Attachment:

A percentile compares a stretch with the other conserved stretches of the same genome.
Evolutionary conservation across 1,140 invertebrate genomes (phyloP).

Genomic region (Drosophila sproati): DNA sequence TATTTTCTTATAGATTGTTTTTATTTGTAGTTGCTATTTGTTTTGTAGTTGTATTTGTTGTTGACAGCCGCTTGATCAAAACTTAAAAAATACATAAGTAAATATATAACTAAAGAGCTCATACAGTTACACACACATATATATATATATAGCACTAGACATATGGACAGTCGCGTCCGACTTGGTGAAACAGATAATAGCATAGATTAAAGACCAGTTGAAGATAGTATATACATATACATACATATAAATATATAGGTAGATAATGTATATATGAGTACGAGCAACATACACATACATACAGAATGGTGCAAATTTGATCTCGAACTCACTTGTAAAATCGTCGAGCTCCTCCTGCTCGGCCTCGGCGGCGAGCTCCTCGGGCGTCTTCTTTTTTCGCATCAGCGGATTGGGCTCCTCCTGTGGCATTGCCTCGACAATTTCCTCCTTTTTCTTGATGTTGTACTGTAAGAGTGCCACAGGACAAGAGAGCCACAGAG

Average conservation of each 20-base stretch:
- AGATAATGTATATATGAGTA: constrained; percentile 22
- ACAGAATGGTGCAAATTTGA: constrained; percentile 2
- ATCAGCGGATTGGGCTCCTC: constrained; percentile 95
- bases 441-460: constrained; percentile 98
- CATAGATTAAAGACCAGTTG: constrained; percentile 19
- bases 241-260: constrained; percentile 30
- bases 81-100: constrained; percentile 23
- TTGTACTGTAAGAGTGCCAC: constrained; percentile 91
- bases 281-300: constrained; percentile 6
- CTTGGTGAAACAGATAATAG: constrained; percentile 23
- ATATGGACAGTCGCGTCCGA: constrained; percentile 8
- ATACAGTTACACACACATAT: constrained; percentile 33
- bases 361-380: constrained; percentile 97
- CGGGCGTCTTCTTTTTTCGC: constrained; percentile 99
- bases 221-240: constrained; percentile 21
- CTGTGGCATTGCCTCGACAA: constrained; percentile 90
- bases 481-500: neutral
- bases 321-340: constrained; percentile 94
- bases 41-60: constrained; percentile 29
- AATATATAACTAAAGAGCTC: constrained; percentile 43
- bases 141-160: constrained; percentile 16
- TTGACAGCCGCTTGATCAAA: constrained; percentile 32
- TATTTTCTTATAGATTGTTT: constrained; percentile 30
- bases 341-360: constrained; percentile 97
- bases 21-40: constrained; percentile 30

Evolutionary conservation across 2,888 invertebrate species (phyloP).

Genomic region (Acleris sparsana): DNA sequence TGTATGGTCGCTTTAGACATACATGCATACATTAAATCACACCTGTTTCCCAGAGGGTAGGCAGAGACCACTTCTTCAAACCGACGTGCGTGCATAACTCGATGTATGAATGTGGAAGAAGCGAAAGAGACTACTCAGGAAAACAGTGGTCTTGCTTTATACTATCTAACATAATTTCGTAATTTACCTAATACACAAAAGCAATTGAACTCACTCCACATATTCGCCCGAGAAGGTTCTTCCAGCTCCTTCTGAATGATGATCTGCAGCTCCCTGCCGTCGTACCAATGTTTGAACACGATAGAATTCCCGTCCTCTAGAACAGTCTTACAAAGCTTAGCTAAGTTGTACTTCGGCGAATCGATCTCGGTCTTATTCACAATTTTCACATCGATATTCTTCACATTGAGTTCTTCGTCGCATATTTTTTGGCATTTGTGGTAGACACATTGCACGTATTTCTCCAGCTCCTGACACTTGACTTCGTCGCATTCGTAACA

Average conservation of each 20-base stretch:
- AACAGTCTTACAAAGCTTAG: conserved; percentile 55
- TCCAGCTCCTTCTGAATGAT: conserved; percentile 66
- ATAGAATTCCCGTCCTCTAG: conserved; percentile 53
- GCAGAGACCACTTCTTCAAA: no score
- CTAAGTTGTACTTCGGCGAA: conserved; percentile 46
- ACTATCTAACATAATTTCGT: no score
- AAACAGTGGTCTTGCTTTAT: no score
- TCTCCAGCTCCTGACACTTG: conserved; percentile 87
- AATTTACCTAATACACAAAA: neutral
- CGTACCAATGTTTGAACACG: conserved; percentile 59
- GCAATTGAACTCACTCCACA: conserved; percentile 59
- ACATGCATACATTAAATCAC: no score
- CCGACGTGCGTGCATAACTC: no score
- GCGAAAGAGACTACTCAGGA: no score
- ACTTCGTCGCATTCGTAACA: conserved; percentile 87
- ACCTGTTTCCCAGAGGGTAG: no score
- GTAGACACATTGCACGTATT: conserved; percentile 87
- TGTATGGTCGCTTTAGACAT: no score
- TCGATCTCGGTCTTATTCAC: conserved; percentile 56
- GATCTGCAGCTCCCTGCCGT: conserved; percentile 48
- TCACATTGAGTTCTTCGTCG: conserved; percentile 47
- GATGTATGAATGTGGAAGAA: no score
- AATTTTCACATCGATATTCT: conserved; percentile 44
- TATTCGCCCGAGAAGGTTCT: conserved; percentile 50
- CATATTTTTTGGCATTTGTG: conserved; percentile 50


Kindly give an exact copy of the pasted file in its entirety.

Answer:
A percentile compares a stretch with the other conserved stretches of the same genome.
Evolutionary conservation across 1,140 invertebrate genomes (phyloP).

Genomic region (Drosophila sproati): DNA sequence TATTTTCTTATAGATTGTTTTTATTTGTAGTTGCTATTTGTTTTGTAGTTGTATTTGTTGTTGACAGCCGCTTGATCAAAACTTAAAAAATACATAAGTAAATATATAACTAAAGAGCTCATACAGTTACACACACATATATATATATATAGCACTAGACATATGGACAGTCGCGTCCGACTTGGTGAAACAGATAATAGCATAGATTAAAGACCAGTTGAAGATAGTATATACATATACATACATATAAATATATAGGTAGATAATGTATATATGAGTACGAGCAACATACACATACATACAGAATGGTGCAAATTTGATCTCGAACTCACTTGTAAAATCGTCGAGCTCCTCCTGCTCGGCCTCGGCGGCGAGCTCCTCGGGCGTCTTCTTTTTTCGCATCAGCGGATTGGGCTCCTCCTGTGGCATTGCCTCGACAATTTCCTCCTTTTTCTTGATGTTGTACTGTAAGAGTGCCACAGGACAAGAGAGCCACAGAG

Average conservation of each 20-base stretch:
- AGATAATGTATATATGAGTA: constrained; percentile 22
- ACAGAATGGTGCAAATTTGA: constrained; percentile 2
- ATCAGCGGATTGGGCTCCTC: constrained; percentile 95
- bases 441-460: constrained; percentile 98
- CATAGATTAAAGACCAGTTG: constrained; percentile 19
- bases 241-260: constrained; percentile 30
- bases 81-100: constrained; percentile 23
- TTGTACTGTAAGAGTGCCAC: constrained; percentile 91
- bases 281-300: constrained; percentile 6
- CTTGGTGAAACAGATAATAG: constrained; percentile 23
- ATATGGACAGTCGCGTCCGA: constrained; percentile 8
- ATACAGTTACACACACATAT: constrained; percentile 33
- bases 361-380: constrained; percentile 97
- CGGGCGTCTTCTTTTTTCGC: constrained; percentile 99
- bases 221-240: constrained; percentile 21
- CTGTGGCATTGCCTCGACAA: constrained; percentile 90
- bases 481-500: neutral
- bases 321-340: constrained; percentile 94
- bases 41-60: constrained; percentile 29
- AATATATAACTAAAGAGCTC: constrained; percentile 43
- bases 141-160: constrained; percentile 16
- TTGACAGCCGCTTGATCAAA: constrained; percentile 32
- TATTTTCTTATAGATTGTTT: constrained; percentile 30
- bases 341-360: constrained; percentile 97
- bases 21-40: constrained; percentile 30

Evolutionary conservation across 2,888 invertebrate species (phyloP).

Genomic region (Acleris sparsana): DNA sequence TGTATGGTCGCTTTAGACATACATGCATACATTAAATCACACCTGTTTCCCAGAGGGTAGGCAGAGACCACTTCTTCAAACCGACGTGCGTGCATAACTCGATGTATGAATGTGGAAGAAGCGAAAGAGACTACTCAGGAAAACAGTGGTCTTGCTTTATACTATCTAACATAATTTCGTAATTTACCTAATACACAAAAGCAATTGAACTCACTCCACATATTCGCCCGAGAAGGTTCTTCCAGCTCCTTCTGAATGATGATCTGCAGCTCCCTGCCGTCGTACCAATGTTTGAACACGATAGAATTCCCGTCCTCTAGAACAGTCTTACAAAGCTTAGCTAAGTTGTACTTCGGCGAATCGATCTCGGTCTTATTCACAATTTTCACATCGATATTCTTCACATTGAGTTCTTCGTCGCATATTTTTTGGCATTTGTGGTAGACACATTGCACGTATTTCTCCAGCTCCTGACACTTGACTTCGTCGCATTCGTAACA

Average conservation of each 20-base stretch:
- AACAGTCTTACAAAGCTTAG: conserved; percentile 55
- TCCAGCTCCTTCTGAATGAT: conserved; percentile 66
- ATAGAATTCCCGTCCTCTAG: conserved; percentile 53
- GCAGAGACCACTTCTTCAAA: no score
- CTAAGTTGTACTTCGGCGAA: conserved; percentile 46
- ACTATCTAACATAATTTCGT: no score
- AAACAGTGGTCTTGCTTTAT: no score
- TCTCCAGCTCCTGACACTTG: conserved; percentile 87
- AATTTACCTAATACACAAAA: neutral
- CGTACCAATGTTTGAACACG: conserved; percentile 59
- GCAATTGAACTCACTCCACA: conserved; percentile 59
- ACATGCATACATTAAATCAC: no score
- CCGACGTGCGTGCATAACTC: no score
- GCGAAAGAGACTACTCAGGA: no score
- ACTTCGTCGCATTCGTAACA: conserved; percentile 87
- ACCTGTTTCCCAGAGGGTAG: no score
- GTAGACACATTGCACGTATT: conserved; percentile 87
- TGTATGGTCGCTTTAGACAT: no score
- TCGATCTCGGTCTTATTCAC: conserved; percentile 56
- GATCTGCAGCTCCCTGCCGT: conserved; percentile 48
- TCACATTGAGTTCTTCGTCG: conserved; percentile 47
- GATGTATGAATGTGGAAGAA: no score
- AATTTTCACATCGATATTCT: conserved; percentile 44
- TATTCGCCCGAGAAGGTTCT: conserved; percentile 50
- CATATTTTTTGGCATTTGTG: conserved; percentile 50